Calum Hutcheon
01 July 2020 by Calum Hutcheon
Stock Exchange 1426330 1280

Our client was delivering on its commitment to build a truly sophisticated back-end engine of astonishing power and extraordinary flexibility to drive its online trading and execution fixed-income trading platform. Built using .Net and Java server-side components, the product is designed to give our client’s customers an ability to leverage it for immediate and tangible competitive advantage.

It was recognised and accepted that the full potential of the product would never be realised unless the sophistication and power of its front-end matched that of its back-end engine. Accordingly, the Development Program included a period of intense front-end design activity that would require the identification, attraction and deployment of a team of highly talented UI / UX specialists to augment the efforts of the existing in-house team.

However, the requirement had a key stipulation that posed a significant challenge. The client specified clearly the specialists required must have a significant degree of experience of back-end software engineering. The objective was, it was made very clear, much more than airbrushing a thin, cosmetic front-end on to a back-end with rich and deep functionality.

So, in summary, our task was to support our client in rapidly building a specialist, talented UI / UX team with skills including HTML5, CSS, JavaScript, React and Typescript, whose members could, thanks to their (full-stack development/software engineering) background, communicate seamlessly with existing team members. Actual experience with financial markets applications in general and trading platforms, in particular, would be helpful but was not essential.

And, just to make our job a little more interesting, the world was not very far away from going into lockdown.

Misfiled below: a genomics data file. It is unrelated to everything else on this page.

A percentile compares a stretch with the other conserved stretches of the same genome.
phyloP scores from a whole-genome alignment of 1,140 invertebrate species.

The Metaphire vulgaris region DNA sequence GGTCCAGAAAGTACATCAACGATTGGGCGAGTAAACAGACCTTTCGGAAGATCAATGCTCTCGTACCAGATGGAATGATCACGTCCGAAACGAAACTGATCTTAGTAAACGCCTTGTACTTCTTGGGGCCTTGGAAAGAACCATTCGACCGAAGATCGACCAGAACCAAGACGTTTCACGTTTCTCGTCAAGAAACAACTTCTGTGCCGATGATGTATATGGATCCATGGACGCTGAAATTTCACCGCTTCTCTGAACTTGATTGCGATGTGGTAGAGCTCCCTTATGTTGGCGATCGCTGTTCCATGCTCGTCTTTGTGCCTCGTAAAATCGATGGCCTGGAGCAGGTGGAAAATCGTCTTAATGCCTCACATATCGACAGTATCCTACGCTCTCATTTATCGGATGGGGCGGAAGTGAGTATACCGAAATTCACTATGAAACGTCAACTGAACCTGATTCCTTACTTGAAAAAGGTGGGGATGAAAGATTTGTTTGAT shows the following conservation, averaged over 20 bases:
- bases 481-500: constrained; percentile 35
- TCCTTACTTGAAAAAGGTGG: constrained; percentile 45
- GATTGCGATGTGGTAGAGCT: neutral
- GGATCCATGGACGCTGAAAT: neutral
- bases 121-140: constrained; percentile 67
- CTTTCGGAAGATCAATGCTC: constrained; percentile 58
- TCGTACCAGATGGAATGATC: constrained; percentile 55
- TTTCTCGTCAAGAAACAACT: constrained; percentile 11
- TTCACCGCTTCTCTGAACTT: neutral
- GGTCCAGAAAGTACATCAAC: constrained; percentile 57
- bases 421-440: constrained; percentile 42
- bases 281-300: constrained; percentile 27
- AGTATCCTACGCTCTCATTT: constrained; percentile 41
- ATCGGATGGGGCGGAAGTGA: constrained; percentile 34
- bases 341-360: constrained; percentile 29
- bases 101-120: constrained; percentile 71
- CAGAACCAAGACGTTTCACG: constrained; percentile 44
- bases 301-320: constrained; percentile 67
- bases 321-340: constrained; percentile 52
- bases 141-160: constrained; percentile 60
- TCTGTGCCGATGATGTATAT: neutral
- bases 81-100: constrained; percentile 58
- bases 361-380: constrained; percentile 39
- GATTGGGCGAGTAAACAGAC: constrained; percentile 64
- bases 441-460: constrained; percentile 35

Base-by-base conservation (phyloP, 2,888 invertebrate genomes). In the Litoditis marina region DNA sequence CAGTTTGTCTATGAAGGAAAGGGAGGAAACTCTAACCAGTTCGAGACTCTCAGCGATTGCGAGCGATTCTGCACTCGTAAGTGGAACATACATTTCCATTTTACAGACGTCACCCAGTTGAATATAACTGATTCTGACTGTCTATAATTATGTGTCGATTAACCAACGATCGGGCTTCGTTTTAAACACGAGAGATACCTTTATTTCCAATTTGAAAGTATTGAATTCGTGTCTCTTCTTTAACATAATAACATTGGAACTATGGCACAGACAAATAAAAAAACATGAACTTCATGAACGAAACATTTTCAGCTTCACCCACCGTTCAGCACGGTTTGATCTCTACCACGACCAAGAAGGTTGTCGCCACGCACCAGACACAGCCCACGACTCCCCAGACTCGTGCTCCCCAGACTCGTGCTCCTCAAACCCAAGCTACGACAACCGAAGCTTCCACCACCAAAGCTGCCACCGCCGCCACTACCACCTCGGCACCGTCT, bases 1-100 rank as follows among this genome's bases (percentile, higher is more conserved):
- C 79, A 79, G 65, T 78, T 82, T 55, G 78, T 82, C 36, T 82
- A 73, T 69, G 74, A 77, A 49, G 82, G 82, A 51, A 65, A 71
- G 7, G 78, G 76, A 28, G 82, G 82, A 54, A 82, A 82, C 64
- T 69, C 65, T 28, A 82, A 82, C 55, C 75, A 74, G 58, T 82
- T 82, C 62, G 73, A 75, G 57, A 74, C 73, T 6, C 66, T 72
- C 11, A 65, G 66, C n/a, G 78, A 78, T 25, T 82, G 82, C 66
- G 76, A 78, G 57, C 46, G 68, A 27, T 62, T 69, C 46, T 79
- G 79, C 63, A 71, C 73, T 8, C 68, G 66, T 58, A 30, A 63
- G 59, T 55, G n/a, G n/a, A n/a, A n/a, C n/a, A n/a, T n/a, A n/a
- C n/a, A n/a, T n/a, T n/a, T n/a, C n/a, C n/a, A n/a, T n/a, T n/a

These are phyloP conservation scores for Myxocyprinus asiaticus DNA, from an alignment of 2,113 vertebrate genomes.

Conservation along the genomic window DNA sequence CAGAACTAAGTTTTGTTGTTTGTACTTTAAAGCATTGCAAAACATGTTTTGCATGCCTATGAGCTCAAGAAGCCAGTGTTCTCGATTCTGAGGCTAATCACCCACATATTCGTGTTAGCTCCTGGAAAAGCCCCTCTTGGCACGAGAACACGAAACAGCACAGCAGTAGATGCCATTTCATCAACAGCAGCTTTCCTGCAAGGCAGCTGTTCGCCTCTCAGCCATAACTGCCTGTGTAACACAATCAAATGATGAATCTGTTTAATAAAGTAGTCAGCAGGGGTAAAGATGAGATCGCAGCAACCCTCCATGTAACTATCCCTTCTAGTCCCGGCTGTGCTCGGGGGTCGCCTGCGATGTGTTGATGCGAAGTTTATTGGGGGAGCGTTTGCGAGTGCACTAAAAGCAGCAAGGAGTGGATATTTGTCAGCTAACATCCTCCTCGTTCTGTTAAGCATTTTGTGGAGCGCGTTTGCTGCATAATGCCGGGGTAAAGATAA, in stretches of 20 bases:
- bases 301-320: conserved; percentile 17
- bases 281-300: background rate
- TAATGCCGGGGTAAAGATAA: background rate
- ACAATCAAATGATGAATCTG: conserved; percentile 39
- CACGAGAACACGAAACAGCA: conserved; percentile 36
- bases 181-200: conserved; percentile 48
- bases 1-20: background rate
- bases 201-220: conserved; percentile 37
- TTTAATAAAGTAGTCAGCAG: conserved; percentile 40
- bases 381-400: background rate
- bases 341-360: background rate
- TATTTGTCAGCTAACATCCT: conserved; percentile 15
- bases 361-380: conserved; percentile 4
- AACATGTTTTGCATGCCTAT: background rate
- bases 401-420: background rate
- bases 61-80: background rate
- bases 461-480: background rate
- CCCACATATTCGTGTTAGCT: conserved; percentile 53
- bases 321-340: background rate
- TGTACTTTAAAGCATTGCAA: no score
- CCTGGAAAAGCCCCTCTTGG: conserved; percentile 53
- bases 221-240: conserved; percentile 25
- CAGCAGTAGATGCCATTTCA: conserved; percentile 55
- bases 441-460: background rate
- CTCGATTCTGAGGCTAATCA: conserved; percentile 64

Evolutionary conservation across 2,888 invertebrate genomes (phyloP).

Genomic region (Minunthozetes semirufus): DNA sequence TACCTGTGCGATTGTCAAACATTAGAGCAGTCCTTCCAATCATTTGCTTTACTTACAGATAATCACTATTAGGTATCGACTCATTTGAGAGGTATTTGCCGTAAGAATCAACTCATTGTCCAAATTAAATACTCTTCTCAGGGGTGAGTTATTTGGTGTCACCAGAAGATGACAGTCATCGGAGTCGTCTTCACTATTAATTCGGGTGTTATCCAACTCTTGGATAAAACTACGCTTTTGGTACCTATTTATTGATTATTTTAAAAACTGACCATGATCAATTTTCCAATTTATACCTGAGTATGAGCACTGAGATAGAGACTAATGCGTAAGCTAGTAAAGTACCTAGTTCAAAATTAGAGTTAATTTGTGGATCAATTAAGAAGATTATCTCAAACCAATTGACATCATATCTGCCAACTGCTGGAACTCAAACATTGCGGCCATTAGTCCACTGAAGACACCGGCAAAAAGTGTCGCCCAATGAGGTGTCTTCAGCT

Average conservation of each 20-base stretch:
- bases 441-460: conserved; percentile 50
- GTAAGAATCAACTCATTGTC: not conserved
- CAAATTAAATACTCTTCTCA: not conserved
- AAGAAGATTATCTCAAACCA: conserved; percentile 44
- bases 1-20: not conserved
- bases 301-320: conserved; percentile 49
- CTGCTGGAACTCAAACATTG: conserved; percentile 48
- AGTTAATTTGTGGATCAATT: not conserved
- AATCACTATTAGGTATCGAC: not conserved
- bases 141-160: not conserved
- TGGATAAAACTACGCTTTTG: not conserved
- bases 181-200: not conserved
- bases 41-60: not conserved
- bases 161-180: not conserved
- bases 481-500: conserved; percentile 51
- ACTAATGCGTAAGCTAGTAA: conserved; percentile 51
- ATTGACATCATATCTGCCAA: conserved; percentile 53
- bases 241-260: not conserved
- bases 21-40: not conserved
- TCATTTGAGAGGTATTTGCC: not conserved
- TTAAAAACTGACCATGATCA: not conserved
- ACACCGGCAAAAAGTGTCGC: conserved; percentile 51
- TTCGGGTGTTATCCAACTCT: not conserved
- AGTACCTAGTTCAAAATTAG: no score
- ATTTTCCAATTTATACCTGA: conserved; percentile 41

Our Approach

It was immediately clear to us that the sharp focus of the requirement, coupled with an urgency that now included the imminence of lockdown, would not allow for a talent attraction/acquisition project that was, forgive the simile, more waterfall than agile. Accordingly, we immediately put together a team that comprised members from normally different parts of our business (our Front-end Design Team and our Full-stack Software Engineering Team). This allowed us to tackle the two essential challenges of the project. The first was identifying a substantial talent pool of specialists who had moved into focussing on front-end work from a back-end/full-stack background. The second was speed. Our combined team comprised consultants whose networks of contacts made redundant any traditional “advertise and wait” strategy.


We succeeded in augmenting our client’s front-end design both in terms of quality and speed. Both elements were achieved thanks to our “agile” approach that abandoned traditional internal structures and executive methodologies. The team we built for our client exclusively comprised (apart from one member identified via LinkedIn) specialists coming from, or referred by, our Consultants’ extensive networks of digital engineering talent. None were seeking to move from their existing firms – but all were drawn to the technical and creative opportunities available.

Finally, we must not forget the critical element of “agility” that allowed the project to succeed – full remote onboarding. Without our client’s ability to fully and quickly restructure its onboarding processes to reflect a locked-down world, the project would almost certainly have failed.